George Floyd’s Death: Minneapolis Mayor Urges Calm as Protests Spread Across U.S.

par Featured articles licensed from The Wall Street Journal | le 29 May 2020




City’s police precinct is abandoned on third night of unrest, with Mayor Frey explaining: ‘Brick and mortar is not as important as life’

By Erin Ailworth

and Ben Kesling – The Wall Street Journal

MINNEAPOLIS—Seeking to quell increasingly violent protests over the death of George Floyd that have now spread to other cities across the U.S., Minneapolis’s mayor started Friday with an early morning public call for calm and disavowed a tweet by President Trump.

“Donald Trump knows nothing about the strength of Minneapolis,” said Mayor Jacob Frey in an early Friday news conference.

Mr. Trump condemned violent protesters in Minneapolis in a pair of tweets sent overnight, and said he could deploy the National Guard to “bring the City under control.”

“These THUGS are dishonoring the memory of George Floyd, and I won’t let that happen,” he wrote. “Any difficulty and we will assume control but, when the looting starts, the shooting starts.”


Twitter  placed a notice on the tweet and shielded it from view for breaking what the company said are its rules about glorifying violence.

Minnesota Gov. Tim Walz sent state National Guard troops in Thursday to assist with response to the protests. If Mr. Trump issues orders, the same troops will fall under the authority of the federal government as a military force.

There was extensive burning and looting of buildings in Minneapolis Thursday night, including a police precinct that has been at the center of protest activity since Mr. Floyd’s death Monday.

A large crowd of protesters in a plaza outside the Hennepin County Government Center Thursday evening waved signs and chanted demands for the arrest of the officers involved in Mr. Floyd’s death.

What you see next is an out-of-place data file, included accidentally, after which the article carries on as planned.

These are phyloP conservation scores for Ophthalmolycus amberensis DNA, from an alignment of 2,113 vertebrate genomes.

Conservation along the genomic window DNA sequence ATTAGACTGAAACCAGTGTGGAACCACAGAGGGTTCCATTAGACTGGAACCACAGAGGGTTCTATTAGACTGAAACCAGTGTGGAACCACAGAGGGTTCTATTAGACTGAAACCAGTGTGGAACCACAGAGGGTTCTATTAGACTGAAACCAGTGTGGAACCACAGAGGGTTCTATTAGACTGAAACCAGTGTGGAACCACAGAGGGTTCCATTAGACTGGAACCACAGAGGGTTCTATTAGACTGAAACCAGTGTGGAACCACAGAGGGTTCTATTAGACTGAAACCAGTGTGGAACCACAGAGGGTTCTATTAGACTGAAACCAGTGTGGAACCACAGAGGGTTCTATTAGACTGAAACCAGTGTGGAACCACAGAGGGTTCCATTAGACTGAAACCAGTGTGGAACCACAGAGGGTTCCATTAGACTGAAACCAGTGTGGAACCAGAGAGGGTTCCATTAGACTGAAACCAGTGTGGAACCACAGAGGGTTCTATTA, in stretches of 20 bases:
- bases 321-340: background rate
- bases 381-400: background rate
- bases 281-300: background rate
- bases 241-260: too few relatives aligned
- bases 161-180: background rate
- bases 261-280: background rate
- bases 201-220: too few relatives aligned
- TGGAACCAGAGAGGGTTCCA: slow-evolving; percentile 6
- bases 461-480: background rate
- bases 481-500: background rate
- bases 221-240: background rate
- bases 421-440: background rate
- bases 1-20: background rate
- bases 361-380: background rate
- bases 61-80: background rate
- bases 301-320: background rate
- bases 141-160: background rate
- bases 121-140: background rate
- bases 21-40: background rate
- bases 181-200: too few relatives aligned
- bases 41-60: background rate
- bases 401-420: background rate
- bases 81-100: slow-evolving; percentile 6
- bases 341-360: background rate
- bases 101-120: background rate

The gathering started peacefully but grew tense shortly after the crowd began marching through the streets of downtown, and anger grew as police responded in riot gear.

Armed officers responded with what appeared to be stun-grenades and an explosion of gas that enveloped the street and sent people running with burning eyes and throats.

Members of the National Guard joined police on the streets of Minneapolis on Friday.

“I made the decision to evacuate the Third Precinct,” Mr. Frey said early Friday, explaining why the station was apparently abandoned by officers and left to rioters. “Brick and mortar is not as important as life.”

After sunrise, a CNN crew was arrested near the Third Precinct, which the network said was a First Amendment violation.

“The authorities in Minnesota, incl. the Governor, must release the 3 CNN employees immediately,” said a tweet from the network’s public relations account. The CNN reporters have since been released, the network confirmed in another tweet.

Protests have taken part across the country, with demonstrations in Los Angeles, New York, Denver and Chicago on Thursday.

Four police officers were fired by the Minneapolis department in the hours after they apprehended Mr. Floyd, with three of them holding him on the ground and one of those officers, Derek Chauvin, pressing his knee into Mr. Floyd’s neck until he apparently passed out. The incident was captured on video and circulated on social media Tuesday morning.